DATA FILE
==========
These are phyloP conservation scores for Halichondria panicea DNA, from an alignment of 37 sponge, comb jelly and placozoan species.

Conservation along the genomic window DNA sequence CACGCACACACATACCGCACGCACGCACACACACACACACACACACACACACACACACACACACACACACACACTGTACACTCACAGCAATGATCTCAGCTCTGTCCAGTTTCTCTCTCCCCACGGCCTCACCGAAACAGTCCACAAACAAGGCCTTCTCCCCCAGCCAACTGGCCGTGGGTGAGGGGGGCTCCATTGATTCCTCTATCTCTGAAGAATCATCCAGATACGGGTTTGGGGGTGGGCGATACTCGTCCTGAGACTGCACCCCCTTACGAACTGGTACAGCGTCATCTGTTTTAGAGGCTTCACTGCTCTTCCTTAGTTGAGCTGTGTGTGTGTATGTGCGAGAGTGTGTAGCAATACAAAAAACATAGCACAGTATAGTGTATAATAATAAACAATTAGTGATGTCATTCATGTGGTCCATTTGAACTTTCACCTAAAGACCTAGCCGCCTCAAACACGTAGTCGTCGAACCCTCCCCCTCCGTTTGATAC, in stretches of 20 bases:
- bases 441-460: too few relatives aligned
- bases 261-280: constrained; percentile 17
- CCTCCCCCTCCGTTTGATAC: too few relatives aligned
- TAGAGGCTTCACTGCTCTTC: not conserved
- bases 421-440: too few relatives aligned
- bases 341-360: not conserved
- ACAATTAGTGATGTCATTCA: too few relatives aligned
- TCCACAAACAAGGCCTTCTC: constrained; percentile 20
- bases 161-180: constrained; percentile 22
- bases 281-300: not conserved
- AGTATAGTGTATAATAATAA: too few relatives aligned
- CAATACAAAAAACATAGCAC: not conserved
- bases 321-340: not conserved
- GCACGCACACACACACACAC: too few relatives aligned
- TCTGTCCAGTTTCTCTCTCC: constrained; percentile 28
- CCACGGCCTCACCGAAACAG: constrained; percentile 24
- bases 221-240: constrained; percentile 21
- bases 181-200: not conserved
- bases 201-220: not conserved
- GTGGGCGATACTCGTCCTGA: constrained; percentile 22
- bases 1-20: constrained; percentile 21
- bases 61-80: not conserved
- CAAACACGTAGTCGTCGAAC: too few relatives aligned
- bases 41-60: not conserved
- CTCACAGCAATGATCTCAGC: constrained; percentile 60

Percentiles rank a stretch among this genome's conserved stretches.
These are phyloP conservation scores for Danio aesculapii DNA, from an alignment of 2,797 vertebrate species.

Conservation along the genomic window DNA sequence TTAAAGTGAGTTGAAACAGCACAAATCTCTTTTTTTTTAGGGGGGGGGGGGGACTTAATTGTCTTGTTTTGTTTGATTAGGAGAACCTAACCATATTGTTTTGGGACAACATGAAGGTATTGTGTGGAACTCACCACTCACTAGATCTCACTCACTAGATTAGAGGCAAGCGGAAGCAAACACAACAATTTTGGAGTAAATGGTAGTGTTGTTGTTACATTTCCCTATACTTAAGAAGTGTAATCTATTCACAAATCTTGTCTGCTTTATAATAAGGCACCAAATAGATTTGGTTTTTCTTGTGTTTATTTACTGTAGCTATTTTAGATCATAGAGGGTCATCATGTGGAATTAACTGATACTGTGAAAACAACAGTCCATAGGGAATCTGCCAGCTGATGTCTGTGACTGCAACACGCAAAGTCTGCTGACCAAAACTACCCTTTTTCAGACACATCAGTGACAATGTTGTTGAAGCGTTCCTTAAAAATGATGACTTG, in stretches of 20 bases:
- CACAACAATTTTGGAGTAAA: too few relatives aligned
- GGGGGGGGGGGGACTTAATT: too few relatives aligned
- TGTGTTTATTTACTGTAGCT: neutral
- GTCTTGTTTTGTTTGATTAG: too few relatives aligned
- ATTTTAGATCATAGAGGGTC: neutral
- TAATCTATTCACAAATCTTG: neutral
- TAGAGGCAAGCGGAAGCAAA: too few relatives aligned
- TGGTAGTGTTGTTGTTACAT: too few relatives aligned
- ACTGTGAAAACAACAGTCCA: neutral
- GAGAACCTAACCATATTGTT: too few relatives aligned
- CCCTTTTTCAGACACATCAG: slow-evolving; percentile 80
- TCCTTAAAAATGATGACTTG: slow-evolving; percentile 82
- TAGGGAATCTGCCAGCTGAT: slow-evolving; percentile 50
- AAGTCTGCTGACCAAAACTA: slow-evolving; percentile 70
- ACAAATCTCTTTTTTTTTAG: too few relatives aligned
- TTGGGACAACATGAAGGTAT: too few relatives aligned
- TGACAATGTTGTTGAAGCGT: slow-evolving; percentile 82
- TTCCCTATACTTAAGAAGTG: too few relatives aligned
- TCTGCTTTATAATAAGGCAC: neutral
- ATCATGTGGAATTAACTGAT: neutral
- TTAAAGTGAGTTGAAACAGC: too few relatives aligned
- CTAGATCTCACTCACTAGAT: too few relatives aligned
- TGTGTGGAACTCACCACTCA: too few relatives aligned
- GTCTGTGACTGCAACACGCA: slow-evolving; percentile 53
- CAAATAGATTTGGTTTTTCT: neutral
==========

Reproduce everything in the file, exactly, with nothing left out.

These are phyloP conservation scores for Halichondria panicea DNA, from an alignment of 37 sponge, comb jelly and placozoan species.

Conservation along the genomic window DNA sequence CACGCACACACATACCGCACGCACGCACACACACACACACACACACACACACACACACACACACACACACACACTGTACACTCACAGCAATGATCTCAGCTCTGTCCAGTTTCTCTCTCCCCACGGCCTCACCGAAACAGTCCACAAACAAGGCCTTCTCCCCCAGCCAACTGGCCGTGGGTGAGGGGGGCTCCATTGATTCCTCTATCTCTGAAGAATCATCCAGATACGGGTTTGGGGGTGGGCGATACTCGTCCTGAGACTGCACCCCCTTACGAACTGGTACAGCGTCATCTGTTTTAGAGGCTTCACTGCTCTTCCTTAGTTGAGCTGTGTGTGTGTATGTGCGAGAGTGTGTAGCAATACAAAAAACATAGCACAGTATAGTGTATAATAATAAACAATTAGTGATGTCATTCATGTGGTCCATTTGAACTTTCACCTAAAGACCTAGCCGCCTCAAACACGTAGTCGTCGAACCCTCCCCCTCCGTTTGATAC, in stretches of 20 bases:
- bases 441-460: too few relatives aligned
- bases 261-280: constrained; percentile 17
- CCTCCCCCTCCGTTTGATAC: too few relatives aligned
- TAGAGGCTTCACTGCTCTTC: not conserved
- bases 421-440: too few relatives aligned
- bases 341-360: not conserved
- ACAATTAGTGATGTCATTCA: too few relatives aligned
- TCCACAAACAAGGCCTTCTC: constrained; percentile 20
- bases 161-180: constrained; percentile 22
- bases 281-300: not conserved
- AGTATAGTGTATAATAATAA: too few relatives aligned
- CAATACAAAAAACATAGCAC: not conserved
- bases 321-340: not conserved
- GCACGCACACACACACACAC: too few relatives aligned
- TCTGTCCAGTTTCTCTCTCC: constrained; percentile 28
- CCACGGCCTCACCGAAACAG: constrained; percentile 24
- bases 221-240: constrained; percentile 21
- bases 181-200: not conserved
- bases 201-220: not conserved
- GTGGGCGATACTCGTCCTGA: constrained; percentile 22
- bases 1-20: constrained; percentile 21
- bases 61-80: not conserved
- CAAACACGTAGTCGTCGAAC: too few relatives aligned
- bases 41-60: not conserved
- CTCACAGCAATGATCTCAGC: constrained; percentile 60

Percentiles rank a stretch among this genome's conserved stretches.
These are phyloP conservation scores for Danio aesculapii DNA, from an alignment of 2,797 vertebrate species.

Conservation along the genomic window DNA sequence TTAAAGTGAGTTGAAACAGCACAAATCTCTTTTTTTTTAGGGGGGGGGGGGGACTTAATTGTCTTGTTTTGTTTGATTAGGAGAACCTAACCATATTGTTTTGGGACAACATGAAGGTATTGTGTGGAACTCACCACTCACTAGATCTCACTCACTAGATTAGAGGCAAGCGGAAGCAAACACAACAATTTTGGAGTAAATGGTAGTGTTGTTGTTACATTTCCCTATACTTAAGAAGTGTAATCTATTCACAAATCTTGTCTGCTTTATAATAAGGCACCAAATAGATTTGGTTTTTCTTGTGTTTATTTACTGTAGCTATTTTAGATCATAGAGGGTCATCATGTGGAATTAACTGATACTGTGAAAACAACAGTCCATAGGGAATCTGCCAGCTGATGTCTGTGACTGCAACACGCAAAGTCTGCTGACCAAAACTACCCTTTTTCAGACACATCAGTGACAATGTTGTTGAAGCGTTCCTTAAAAATGATGACTTG, in stretches of 20 bases:
- CACAACAATTTTGGAGTAAA: too few relatives aligned
- GGGGGGGGGGGGACTTAATT: too few relatives aligned
- TGTGTTTATTTACTGTAGCT: neutral
- GTCTTGTTTTGTTTGATTAG: too few relatives aligned
- ATTTTAGATCATAGAGGGTC: neutral
- TAATCTATTCACAAATCTTG: neutral
- TAGAGGCAAGCGGAAGCAAA: too few relatives aligned
- TGGTAGTGTTGTTGTTACAT: too few relatives aligned
- ACTGTGAAAACAACAGTCCA: neutral
- GAGAACCTAACCATATTGTT: too few relatives aligned
- CCCTTTTTCAGACACATCAG: slow-evolving; percentile 80
- TCCTTAAAAATGATGACTTG: slow-evolving; percentile 82
- TAGGGAATCTGCCAGCTGAT: slow-evolving; percentile 50
- AAGTCTGCTGACCAAAACTA: slow-evolving; percentile 70
- ACAAATCTCTTTTTTTTTAG: too few relatives aligned
- TTGGGACAACATGAAGGTAT: too few relatives aligned
- TGACAATGTTGTTGAAGCGT: slow-evolving; percentile 82
- TTCCCTATACTTAAGAAGTG: too few relatives aligned
- TCTGCTTTATAATAAGGCAC: neutral
- ATCATGTGGAATTAACTGAT: neutral
- TTAAAGTGAGTTGAAACAGC: too few relatives aligned
- CTAGATCTCACTCACTAGAT: too few relatives aligned
- TGTGTGGAACTCACCACTCA: too few relatives aligned
- GTCTGTGACTGCAACACGCA: slow-evolving; percentile 53
- CAAATAGATTTGGTTTTTCT: neutral